The coalition supporting Black village board candidates, Represent Oak Park has rescheduled the virtual campaign launch for trustee contenders Juanta Griffin, Anthony Clark and Chibuike Enyia that was set to happen this Thursday night.
“The Black community and our candidates have been through quite a bit,” Makesha Flournoy, Represent Oak Park member, told Wednesday Journal during a Jan. 14 interview.
“We are taking time as a Black community this evening to discuss what’s taking place both locally and nationally.”
As pro-Trump rioters stormed the Capitol Jan. 6 in an attempted coup, Oak Park was grappling with a racially motivated attack on Live Café which also serves as campaign headquarters of the candidates supported by Represent Oak Park. On that already eventful day, Clark and Enyia began hearings in front of the Municipal Officers Electoral Board that afternoon for challenges made to their candidacies. Flournoy called the day’s events “traumatic” for candidates and the Black community.
While the board dismissed the challenge against Enyia on Jan. 12, no determination has been made in Clark’s case. Clark’s hearing is set to resume at 10:30 a.m., Jan. 19.
Live Café held a widely attended press conference and a vigil following the attack on Jan. 7. Griffin, recovering from surgery, was unable to attend, but Clark and Enyia both spoke at the press conference.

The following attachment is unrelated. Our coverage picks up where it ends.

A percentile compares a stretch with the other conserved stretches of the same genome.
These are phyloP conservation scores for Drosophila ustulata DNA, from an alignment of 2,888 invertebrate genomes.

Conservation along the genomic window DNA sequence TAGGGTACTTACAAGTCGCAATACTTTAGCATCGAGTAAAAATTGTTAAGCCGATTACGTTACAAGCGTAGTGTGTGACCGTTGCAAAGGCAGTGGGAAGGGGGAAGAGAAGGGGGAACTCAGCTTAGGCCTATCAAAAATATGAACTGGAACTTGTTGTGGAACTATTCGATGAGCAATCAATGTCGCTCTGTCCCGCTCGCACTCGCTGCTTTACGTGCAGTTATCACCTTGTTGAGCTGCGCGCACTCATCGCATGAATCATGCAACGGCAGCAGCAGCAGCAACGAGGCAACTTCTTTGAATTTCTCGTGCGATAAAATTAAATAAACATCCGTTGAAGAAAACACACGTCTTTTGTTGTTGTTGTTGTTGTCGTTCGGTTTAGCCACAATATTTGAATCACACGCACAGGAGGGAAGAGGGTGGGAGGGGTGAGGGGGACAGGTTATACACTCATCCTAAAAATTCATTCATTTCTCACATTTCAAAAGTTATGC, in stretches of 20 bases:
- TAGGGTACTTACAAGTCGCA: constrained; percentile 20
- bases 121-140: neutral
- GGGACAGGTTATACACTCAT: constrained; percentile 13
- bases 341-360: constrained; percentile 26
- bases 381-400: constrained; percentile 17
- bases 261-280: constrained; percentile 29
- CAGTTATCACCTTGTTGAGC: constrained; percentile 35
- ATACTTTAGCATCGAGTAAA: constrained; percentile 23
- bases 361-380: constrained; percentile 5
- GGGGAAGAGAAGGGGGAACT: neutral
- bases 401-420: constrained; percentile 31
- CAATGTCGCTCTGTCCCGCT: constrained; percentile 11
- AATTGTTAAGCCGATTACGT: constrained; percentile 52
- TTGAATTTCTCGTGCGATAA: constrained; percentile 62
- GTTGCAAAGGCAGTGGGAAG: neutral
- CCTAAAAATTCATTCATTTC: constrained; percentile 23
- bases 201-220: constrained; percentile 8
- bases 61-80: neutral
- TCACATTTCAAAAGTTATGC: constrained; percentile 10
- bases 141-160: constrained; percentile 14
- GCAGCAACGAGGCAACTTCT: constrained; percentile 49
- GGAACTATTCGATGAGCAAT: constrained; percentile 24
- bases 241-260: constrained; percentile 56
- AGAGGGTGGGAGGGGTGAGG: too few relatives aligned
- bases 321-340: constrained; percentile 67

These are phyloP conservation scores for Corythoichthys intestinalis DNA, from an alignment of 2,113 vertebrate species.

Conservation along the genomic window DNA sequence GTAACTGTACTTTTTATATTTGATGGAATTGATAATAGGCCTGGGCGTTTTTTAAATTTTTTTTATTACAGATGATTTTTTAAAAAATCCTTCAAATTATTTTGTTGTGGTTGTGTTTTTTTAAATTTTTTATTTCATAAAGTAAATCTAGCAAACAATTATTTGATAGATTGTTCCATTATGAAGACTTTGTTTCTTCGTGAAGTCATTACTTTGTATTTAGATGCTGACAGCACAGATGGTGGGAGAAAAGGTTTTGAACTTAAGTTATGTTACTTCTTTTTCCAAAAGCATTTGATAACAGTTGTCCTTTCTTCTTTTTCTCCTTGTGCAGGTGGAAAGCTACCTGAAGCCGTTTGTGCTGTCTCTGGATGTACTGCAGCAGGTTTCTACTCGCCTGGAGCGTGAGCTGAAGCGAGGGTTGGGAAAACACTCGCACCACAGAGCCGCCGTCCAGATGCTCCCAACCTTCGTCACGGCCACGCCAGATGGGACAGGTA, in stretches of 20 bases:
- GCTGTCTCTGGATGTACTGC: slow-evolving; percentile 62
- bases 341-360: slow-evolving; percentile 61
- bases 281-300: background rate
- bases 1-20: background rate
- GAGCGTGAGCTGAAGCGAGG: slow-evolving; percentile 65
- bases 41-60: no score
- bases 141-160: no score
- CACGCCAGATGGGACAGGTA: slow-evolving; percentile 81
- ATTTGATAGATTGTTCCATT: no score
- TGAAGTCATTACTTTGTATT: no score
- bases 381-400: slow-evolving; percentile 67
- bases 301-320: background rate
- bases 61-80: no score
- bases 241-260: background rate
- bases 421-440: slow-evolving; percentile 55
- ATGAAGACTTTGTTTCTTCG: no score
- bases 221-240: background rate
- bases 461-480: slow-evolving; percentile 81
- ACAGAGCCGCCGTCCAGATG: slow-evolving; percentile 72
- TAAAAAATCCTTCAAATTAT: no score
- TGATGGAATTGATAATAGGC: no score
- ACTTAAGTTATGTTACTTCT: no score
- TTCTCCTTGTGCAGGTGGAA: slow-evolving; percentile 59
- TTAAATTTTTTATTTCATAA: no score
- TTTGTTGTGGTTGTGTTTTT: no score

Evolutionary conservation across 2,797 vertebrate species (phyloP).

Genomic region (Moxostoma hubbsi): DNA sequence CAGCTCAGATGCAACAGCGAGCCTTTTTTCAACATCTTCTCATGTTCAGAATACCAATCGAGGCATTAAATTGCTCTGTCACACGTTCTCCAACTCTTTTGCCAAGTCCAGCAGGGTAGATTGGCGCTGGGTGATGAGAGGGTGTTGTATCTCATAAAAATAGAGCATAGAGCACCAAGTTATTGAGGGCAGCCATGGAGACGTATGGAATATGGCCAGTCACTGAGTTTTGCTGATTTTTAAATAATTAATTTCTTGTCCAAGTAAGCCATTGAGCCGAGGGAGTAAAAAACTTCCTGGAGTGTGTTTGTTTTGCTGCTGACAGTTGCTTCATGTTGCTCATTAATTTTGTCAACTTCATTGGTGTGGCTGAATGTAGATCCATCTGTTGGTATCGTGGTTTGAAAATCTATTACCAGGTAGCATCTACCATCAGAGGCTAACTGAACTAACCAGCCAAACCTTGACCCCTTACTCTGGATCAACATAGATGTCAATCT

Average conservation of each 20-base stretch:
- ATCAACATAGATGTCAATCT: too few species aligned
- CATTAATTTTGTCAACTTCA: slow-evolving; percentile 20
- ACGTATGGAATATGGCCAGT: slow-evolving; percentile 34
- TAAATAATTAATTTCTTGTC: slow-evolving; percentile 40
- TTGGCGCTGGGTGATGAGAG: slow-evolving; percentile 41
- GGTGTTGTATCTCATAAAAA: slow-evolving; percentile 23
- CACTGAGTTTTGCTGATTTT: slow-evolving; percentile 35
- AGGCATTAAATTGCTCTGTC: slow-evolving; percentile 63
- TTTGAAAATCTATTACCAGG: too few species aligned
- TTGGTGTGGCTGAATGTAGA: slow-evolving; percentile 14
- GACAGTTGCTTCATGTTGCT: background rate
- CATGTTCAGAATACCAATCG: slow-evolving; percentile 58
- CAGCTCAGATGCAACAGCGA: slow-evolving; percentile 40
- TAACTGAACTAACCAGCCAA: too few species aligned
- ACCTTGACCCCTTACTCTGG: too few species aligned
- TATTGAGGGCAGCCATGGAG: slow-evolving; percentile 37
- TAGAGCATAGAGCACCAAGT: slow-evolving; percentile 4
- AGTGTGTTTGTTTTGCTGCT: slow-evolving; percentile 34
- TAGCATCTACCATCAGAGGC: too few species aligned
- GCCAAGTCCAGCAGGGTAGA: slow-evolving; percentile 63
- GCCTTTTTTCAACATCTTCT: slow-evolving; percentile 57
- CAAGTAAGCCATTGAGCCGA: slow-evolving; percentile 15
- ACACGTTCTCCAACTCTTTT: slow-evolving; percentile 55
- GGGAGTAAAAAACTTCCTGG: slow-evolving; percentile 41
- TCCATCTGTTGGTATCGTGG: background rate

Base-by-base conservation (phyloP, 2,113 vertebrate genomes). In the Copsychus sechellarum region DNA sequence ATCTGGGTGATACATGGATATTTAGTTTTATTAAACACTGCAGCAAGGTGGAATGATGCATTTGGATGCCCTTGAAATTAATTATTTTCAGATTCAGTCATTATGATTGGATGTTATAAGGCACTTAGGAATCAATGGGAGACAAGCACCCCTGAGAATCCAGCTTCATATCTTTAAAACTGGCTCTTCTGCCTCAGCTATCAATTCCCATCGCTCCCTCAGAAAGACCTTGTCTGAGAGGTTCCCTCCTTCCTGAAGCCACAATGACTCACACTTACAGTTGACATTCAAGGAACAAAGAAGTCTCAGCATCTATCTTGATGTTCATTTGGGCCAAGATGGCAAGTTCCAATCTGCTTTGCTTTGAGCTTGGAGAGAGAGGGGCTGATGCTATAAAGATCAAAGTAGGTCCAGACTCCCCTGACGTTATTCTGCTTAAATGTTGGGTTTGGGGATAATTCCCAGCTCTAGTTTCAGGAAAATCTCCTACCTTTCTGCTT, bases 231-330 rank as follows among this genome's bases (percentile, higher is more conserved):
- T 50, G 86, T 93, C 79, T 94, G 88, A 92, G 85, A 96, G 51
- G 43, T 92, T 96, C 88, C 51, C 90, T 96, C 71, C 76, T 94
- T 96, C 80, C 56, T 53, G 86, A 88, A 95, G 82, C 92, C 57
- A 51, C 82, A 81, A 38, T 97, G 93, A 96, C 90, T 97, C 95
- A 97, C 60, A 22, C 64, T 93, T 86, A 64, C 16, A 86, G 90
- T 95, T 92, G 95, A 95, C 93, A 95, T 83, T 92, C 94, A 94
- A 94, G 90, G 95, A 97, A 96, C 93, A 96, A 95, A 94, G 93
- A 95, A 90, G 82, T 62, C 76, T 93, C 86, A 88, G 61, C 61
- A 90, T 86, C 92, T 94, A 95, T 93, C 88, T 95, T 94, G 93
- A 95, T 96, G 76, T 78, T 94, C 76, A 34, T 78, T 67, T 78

“Due to, I would say, costly and unnecessary distractions that we’ve had to endure, we are giving our candidates and the community the space that we deserve before coming together to kick off their campaigns,” said Flournoy.
The launch will now take place on Jan. 21 at 7 p.m. via Zoom. Those who would like to attend can register for the event on the Represent Oak Park Facebook page. While village clerk candidate Christina Waters will be in attendance, Flournoy said the launch is more focused on the trustee candidates.
The event is meant to be a positive experience. In postponing it, candidates will have time to come to terms with what has recently happened.
“We are looking forward to better days, that’s for sure,” said Flournoy. “But we can’t have better days without making significant change happen in our community, certainly within our state and then nationally.”